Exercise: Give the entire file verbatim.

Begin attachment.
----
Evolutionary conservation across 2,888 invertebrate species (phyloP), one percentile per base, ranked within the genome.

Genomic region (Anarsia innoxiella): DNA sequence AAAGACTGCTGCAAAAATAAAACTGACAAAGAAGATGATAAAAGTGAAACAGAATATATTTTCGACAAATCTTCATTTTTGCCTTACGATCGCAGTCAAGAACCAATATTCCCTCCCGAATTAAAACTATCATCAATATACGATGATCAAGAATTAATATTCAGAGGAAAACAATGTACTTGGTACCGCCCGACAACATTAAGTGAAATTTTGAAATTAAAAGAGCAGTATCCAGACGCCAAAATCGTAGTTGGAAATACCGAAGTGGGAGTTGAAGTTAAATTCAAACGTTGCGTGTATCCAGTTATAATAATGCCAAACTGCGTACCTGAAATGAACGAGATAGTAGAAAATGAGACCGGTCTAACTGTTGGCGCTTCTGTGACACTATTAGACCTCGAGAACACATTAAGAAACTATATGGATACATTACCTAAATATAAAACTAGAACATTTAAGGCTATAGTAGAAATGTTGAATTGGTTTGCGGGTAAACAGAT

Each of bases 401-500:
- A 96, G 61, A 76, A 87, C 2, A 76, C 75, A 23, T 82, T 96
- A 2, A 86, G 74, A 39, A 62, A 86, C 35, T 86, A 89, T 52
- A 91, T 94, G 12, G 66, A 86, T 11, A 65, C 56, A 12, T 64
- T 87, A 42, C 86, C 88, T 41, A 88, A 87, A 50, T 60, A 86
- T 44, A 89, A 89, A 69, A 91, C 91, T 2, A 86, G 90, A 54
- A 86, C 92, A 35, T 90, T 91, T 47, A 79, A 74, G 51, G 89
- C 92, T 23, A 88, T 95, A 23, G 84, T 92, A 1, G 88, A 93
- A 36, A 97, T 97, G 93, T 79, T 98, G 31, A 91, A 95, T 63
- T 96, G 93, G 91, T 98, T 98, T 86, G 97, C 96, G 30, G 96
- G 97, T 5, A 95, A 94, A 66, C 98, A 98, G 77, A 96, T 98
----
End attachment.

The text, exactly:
Evolutionary conservation across 2,888 invertebrate species (phyloP), one percentile per base, ranked within the genome.

Genomic region (Anarsia innoxiella): DNA sequence AAAGACTGCTGCAAAAATAAAACTGACAAAGAAGATGATAAAAGTGAAACAGAATATATTTTCGACAAATCTTCATTTTTGCCTTACGATCGCAGTCAAGAACCAATATTCCCTCCCGAATTAAAACTATCATCAATATACGATGATCAAGAATTAATATTCAGAGGAAAACAATGTACTTGGTACCGCCCGACAACATTAAGTGAAATTTTGAAATTAAAAGAGCAGTATCCAGACGCCAAAATCGTAGTTGGAAATACCGAAGTGGGAGTTGAAGTTAAATTCAAACGTTGCGTGTATCCAGTTATAATAATGCCAAACTGCGTACCTGAAATGAACGAGATAGTAGAAAATGAGACCGGTCTAACTGTTGGCGCTTCTGTGACACTATTAGACCTCGAGAACACATTAAGAAACTATATGGATACATTACCTAAATATAAAACTAGAACATTTAAGGCTATAGTAGAAATGTTGAATTGGTTTGCGGGTAAACAGAT

Each of bases 401-500:
- A 96, G 61, A 76, A 87, C 2, A 76, C 75, A 23, T 82, T 96
- A 2, A 86, G 74, A 39, A 62, A 86, C 35, T 86, A 89, T 52
- A 91, T 94, G 12, G 66, A 86, T 11, A 65, C 56, A 12, T 64
- T 87, A 42, C 86, C 88, T 41, A 88, A 87, A 50, T 60, A 86
- T 44, A 89, A 89, A 69, A 91, C 91, T 2, A 86, G 90, A 54
- A 86, C 92, A 35, T 90, T 91, T 47, A 79, A 74, G 51, G 89
- C 92, T 23, A 88, T 95, A 23, G 84, T 92, A 1, G 88, A 93
- A 36, A 97, T 97, G 93, T 79, T 98, G 31, A 91, A 95, T 63
- T 96, G 93, G 91, T 98, T 98, T 86, G 97, C 96, G 30, G 96
- G 97, T 5, A 95, A 94, A 66, C 98, A 98, G 77, A 96, T 98